The fauna causing the most excitement in the capital was our old friend rattus rattus. The rodents have invaded builders’ portakabins outside the Ringen shopping centre in the Södermalm area of Stockholm. Monday’s DN reported that “during the night and the early hours of the morning, the area is crawling with large rats, who are completely unafraid and run backwards and forwards to the pavement to collect food”.
And Ratty isn’t making chums with the other local wildlife. The rats are competing for food with magpies and crows, which try in vain to chase them away.
The local human population, however, appeared to find amusement from the Dickensian scene outside its doors. “We don’t need a TV,” René and Gustav Scherlin told DN, “We can just look out the window. They run around and climb on the railings, day and night.”
However, with the rats technically able to get in through the Scherlins’ windows, something had to be done, and a pest control company is laying down rat poison throughout the area. According to DN, rats would soon become wise to fast-acting poison, so food is instead being laced with anti-coagulation drugs, which means that the rats die of internal bleeding within five days. Lovely.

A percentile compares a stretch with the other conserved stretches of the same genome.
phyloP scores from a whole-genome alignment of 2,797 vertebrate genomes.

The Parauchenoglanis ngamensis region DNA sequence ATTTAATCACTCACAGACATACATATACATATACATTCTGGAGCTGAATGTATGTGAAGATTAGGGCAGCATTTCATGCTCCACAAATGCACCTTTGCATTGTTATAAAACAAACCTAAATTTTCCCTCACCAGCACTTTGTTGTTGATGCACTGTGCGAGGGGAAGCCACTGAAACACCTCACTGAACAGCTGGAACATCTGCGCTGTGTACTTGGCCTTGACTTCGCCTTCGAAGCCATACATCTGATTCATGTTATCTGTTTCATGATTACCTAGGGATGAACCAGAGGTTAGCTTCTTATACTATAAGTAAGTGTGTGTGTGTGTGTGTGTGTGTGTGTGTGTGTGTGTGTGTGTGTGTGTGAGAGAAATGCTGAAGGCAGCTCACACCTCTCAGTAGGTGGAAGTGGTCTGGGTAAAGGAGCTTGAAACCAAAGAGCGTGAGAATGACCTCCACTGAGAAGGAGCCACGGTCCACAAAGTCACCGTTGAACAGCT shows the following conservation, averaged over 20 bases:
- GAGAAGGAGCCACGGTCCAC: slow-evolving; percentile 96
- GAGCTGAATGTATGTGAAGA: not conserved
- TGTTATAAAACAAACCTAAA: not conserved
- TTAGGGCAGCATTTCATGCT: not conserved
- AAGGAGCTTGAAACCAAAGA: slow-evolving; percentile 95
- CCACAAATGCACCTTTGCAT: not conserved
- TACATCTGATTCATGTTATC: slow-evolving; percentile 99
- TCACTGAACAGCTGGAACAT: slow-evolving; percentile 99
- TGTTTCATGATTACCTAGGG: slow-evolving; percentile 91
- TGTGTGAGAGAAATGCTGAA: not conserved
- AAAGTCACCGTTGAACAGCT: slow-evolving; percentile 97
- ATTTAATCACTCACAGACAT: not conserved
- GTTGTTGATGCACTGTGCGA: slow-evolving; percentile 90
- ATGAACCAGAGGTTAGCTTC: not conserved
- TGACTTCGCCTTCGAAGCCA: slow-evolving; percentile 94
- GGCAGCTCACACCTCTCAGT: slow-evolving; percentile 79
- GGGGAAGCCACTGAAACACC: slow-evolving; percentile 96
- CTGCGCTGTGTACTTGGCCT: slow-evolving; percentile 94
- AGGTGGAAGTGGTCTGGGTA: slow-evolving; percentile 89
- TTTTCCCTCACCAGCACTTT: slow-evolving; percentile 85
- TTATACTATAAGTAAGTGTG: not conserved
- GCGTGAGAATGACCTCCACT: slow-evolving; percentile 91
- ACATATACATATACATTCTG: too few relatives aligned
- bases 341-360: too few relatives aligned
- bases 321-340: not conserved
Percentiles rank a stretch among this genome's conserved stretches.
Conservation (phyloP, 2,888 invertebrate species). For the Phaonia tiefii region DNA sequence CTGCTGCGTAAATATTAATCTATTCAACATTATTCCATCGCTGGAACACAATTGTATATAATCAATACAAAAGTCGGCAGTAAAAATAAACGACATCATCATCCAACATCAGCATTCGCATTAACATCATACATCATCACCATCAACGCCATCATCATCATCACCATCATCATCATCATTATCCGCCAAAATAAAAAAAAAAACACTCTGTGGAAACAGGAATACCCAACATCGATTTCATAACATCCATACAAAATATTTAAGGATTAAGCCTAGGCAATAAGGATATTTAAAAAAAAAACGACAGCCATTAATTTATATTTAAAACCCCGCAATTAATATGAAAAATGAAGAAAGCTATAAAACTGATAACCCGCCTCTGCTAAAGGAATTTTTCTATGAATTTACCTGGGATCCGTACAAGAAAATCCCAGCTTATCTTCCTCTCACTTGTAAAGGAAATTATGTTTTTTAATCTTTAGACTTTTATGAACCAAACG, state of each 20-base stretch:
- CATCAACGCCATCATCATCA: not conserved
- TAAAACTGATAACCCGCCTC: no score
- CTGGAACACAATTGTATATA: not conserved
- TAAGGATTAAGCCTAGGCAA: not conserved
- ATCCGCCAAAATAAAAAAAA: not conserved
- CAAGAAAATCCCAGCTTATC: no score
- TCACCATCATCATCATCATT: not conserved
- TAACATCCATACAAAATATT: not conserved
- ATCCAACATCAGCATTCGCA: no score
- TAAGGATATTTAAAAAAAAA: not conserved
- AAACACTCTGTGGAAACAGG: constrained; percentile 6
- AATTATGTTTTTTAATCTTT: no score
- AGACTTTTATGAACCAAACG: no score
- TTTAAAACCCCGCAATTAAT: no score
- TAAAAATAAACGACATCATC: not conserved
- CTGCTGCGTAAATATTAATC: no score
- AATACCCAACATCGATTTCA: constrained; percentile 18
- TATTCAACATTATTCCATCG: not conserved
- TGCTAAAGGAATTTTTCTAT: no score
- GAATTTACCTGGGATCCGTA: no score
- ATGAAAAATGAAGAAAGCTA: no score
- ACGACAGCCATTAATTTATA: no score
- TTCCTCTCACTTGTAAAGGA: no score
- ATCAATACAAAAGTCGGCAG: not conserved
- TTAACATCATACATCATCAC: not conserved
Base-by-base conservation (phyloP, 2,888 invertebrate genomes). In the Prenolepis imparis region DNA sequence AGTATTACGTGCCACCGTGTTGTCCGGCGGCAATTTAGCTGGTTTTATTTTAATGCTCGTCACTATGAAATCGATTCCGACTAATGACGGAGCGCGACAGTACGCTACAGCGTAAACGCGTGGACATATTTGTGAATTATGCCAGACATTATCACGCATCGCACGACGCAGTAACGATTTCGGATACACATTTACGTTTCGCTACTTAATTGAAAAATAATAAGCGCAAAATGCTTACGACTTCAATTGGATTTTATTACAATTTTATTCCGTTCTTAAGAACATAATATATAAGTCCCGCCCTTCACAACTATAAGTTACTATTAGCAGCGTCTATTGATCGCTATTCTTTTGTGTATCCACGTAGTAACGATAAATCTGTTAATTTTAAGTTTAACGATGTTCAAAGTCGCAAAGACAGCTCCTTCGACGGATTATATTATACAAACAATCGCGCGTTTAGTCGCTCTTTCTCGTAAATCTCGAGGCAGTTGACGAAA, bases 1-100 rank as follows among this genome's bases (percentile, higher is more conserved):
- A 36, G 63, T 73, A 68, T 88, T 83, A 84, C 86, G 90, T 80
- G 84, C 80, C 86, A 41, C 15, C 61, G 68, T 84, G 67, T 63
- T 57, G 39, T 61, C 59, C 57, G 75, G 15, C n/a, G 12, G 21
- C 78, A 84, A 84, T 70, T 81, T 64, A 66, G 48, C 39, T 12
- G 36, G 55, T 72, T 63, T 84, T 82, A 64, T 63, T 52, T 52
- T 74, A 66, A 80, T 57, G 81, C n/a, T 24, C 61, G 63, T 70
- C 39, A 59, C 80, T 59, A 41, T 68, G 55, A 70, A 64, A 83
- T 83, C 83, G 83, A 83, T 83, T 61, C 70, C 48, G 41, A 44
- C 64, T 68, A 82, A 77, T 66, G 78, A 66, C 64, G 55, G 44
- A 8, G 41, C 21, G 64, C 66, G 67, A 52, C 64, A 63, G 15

We may need to kill rats, but there are other animals that we will go out of our way for. And outside France, frogs definitely fall into this category, so it is only right that the taxpayer helps preserve them from the plague of the motorcar. Saturday’s DN told of how a large number of frogs were being run over on a stretch of the old E4 road near Salem, south of Stockholm. The Swedish National Road Administration (SNRA) found that in just one night, over 350 salamanders, frogs and toads were splatted on the road.
“It’s a massacre, pure and simple,” said Martin Larsson from the SNRA. So now the state is building a tunnel under the road, at a cost of up to 400,000 crowns. Money well spent, said the SNRA’s wildlife expert, Anders Sjölund: “We need to do this right away – the number of frogs has reduced drastically across the country.”
Of course, the relationship between man and nature works two ways and the latest member of the animal kingdom to give humankind a helping hand is the humble mussel. Not content with the distinction of being the national dish of Belgium, mussels are now about to make Swedish water cleaner.
Mussels absorb nitrogen, one of the bi-products of water treatment. Now they are to be cultivated in the sea off Lysekil, north of Gothenburg, to compensate for the nitrogen released by the town’s water treatment plant. Sunday’s DN reported that thirty hectares of mussels will make up for all nitrogen discharged from the plant.
Great for the environment, no doubt – but if you find yourself eating out in Lysekil, you might want to think twice before ordering the moules frites.